Friday, September 17, 2010

How much is left? (Long post is long)

We are all living on this tiny blue dot, all 6.8+ billion of us. Earth, with a circumference 40,041 km is just a speck of dust compared to most of our neighbors in the solar system. You could fit 1,000,000 earths in our sun, for instance, and that's just our sun. Compared to other stars in our universe, the sun is a puny little spark just waiting to burn out.



See what I mean? We are smallllllllll.

Meanwhile, the human population is growing exponentially. By 2050 we are expected to reach a population of 9 billion. That's about a 50% increase from the year 2000 in just fifty years. That's 3 billion new mouths to feed, 3 billion new consumers taking their share of the world's natural resources.

Most of the people reading this blog live in 1st world nations so the realization is not apparent. We can get water on whim just by walking to our kitchens. We can get electricity just by flipping a switch on the wall. We never go hungry because we have food in our refrigerators 24/7 and if we don't we can just drive 5 minutes down the road to the nearest grocery store.

We rarely think about the resources we are draining or the environmental impact we have when we are doing these things, because we are so used to them. It is hard for us to imagine the water running out or having no electricity or having no food, but in other parts of the world those occurrences are life as usual.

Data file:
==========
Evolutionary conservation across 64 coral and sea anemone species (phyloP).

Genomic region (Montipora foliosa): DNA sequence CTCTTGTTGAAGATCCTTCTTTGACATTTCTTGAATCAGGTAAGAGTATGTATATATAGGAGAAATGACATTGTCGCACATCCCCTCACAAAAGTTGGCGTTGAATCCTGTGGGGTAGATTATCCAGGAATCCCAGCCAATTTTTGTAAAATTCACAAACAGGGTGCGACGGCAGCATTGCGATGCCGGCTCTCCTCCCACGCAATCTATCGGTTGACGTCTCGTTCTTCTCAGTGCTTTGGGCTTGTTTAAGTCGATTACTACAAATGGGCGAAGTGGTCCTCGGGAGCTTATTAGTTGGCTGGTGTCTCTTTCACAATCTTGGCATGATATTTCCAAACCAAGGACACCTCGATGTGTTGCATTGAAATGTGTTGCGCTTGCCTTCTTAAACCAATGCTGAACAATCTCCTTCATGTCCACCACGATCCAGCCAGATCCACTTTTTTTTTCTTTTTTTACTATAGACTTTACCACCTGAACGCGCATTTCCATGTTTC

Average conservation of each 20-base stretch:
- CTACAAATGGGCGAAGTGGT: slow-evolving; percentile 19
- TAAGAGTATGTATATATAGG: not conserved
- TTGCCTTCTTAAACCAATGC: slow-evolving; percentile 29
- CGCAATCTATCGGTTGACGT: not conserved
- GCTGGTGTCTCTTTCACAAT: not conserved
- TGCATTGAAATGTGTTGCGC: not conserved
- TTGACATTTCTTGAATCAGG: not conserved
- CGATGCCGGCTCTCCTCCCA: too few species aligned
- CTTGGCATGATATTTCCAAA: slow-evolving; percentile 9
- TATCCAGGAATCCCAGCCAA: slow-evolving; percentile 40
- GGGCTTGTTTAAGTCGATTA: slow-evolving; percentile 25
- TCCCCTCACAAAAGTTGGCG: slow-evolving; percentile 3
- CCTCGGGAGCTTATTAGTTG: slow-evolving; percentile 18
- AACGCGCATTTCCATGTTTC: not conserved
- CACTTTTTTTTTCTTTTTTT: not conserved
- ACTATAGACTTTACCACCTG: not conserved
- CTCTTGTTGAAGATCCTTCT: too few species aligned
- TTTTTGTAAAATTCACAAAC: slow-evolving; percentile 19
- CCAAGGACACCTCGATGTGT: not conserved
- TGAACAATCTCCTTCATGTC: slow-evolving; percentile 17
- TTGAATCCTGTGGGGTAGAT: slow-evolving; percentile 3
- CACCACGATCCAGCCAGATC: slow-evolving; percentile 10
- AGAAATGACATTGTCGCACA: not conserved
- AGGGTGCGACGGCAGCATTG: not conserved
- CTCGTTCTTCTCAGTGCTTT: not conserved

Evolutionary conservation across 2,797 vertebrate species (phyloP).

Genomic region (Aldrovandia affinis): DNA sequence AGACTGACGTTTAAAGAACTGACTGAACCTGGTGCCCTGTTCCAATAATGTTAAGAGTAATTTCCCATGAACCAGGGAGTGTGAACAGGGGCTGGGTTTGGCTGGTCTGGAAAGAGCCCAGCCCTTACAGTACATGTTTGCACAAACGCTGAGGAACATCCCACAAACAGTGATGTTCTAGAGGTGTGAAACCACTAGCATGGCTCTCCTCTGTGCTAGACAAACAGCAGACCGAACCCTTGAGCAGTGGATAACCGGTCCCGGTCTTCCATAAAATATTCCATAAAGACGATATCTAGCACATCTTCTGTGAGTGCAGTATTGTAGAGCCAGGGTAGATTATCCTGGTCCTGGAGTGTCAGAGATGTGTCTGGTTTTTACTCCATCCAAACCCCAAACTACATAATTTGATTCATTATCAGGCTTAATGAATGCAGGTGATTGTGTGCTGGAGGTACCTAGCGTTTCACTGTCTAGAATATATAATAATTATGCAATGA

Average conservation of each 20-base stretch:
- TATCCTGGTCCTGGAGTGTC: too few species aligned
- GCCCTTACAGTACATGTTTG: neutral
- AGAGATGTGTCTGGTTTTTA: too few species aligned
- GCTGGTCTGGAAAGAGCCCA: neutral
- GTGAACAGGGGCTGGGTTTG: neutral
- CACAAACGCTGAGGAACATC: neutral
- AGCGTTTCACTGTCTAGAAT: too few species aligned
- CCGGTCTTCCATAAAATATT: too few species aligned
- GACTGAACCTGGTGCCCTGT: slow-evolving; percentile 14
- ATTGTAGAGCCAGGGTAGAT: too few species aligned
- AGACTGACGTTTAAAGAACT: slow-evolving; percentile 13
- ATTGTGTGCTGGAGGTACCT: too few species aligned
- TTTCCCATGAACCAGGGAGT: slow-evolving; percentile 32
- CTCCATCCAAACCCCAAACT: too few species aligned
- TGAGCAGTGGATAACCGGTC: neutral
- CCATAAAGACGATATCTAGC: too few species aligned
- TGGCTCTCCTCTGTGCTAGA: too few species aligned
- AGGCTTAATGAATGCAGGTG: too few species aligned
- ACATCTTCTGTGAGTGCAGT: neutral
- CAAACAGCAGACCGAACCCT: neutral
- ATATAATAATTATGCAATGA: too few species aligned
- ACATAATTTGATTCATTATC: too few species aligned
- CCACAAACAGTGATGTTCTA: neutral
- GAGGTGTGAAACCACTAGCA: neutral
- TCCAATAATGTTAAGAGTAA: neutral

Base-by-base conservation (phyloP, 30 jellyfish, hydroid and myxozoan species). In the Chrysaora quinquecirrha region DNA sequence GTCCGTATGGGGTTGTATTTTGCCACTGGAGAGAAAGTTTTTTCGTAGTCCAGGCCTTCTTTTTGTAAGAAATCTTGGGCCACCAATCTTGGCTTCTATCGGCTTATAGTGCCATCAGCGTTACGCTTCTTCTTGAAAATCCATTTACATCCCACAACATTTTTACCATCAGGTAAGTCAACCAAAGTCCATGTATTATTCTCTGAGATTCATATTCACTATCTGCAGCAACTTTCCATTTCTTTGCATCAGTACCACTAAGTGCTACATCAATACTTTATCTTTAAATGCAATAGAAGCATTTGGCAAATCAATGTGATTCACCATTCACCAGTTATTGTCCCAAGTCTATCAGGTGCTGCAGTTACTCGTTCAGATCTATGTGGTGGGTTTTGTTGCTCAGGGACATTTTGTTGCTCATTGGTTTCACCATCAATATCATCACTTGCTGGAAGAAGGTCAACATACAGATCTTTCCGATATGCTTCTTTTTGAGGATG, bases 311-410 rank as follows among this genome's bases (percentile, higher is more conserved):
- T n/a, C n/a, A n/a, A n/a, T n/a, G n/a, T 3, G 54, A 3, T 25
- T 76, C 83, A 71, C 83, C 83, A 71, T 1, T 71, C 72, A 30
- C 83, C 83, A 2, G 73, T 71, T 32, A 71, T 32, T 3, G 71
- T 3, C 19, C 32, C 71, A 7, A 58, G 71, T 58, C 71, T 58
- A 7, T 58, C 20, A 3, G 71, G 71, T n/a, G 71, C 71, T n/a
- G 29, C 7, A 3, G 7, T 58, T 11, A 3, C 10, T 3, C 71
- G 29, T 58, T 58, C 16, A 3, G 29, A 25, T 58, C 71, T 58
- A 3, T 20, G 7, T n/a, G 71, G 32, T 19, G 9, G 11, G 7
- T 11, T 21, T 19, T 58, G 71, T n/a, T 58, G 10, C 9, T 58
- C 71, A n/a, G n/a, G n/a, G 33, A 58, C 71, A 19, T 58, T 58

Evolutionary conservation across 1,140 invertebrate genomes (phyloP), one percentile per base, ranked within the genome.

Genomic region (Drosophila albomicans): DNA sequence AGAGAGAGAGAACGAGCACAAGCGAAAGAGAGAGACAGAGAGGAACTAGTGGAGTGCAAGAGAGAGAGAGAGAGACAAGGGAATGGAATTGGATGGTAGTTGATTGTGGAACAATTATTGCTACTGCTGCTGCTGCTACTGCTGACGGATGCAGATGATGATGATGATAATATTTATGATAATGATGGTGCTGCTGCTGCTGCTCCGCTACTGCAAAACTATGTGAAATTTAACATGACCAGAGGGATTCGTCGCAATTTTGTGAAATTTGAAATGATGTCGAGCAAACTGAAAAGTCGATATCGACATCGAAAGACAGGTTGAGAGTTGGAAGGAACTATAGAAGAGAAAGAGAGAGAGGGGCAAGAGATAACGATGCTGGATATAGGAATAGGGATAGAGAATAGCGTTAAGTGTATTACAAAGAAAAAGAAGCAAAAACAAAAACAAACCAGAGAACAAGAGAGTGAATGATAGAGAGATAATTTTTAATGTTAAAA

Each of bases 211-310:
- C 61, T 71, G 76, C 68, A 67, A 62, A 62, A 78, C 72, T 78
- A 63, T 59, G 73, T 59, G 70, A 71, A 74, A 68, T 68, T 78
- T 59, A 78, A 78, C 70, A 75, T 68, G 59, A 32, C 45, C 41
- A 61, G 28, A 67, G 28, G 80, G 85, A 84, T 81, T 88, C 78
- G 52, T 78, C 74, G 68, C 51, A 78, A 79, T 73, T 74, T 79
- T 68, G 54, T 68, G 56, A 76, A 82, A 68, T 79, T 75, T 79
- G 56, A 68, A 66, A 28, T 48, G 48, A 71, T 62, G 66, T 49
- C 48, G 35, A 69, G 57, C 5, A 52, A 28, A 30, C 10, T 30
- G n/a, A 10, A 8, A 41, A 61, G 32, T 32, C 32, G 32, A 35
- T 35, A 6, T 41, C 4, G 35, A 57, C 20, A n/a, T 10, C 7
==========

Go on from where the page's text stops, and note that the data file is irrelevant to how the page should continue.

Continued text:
In the coming decades, we in the 1st world may have to awaken to the harsh reality of our bloated and inconsiderate lifestyle. 


This brings us to the motif: how much is left and how much longer?


Oil

I'm starting with oil, because it seems to be in the news so much lately and because it will most likely be the first resource to run out.

How much oil is left? We have approximately 1,333 million barrels ready to pump. That is estimated to run out in 40 years. In just 4 years oil production will reach its peak. After that, the amount of oil we produce will fall sharply. By 2050 we will have used all but 10% of the world's oil.



There is probably more oil on earth, but it is hard to reach and may not be worth salvaging. 


Water                                                                                                                              

Definitely the most important resource.  One can only go up to 10 days without water (at an average temperature of 70 degrees.  The higher the temperature the less days one can go without water.)

Only 3% of Earth's water is fresh water and of that, 68.7% is locked up in glaciers and ice caps.  That means only about 2% of Earth's water is drinkable and easy to access.


Population growth, pollution, and climate change are stressing the already scarce water supply.  Some parts of the world are effected more than others.  More than 1 out of 6 people lack access to safe drinking water.  More than 2 out of 6 lack water with adequate sanitation.  That is 1.1 billion people and 2.6 billion people respectively. 


By 2025 more than 2.8 billion people will face water scarcity.  Most of these countries will be in Africa and west Asia.  


Food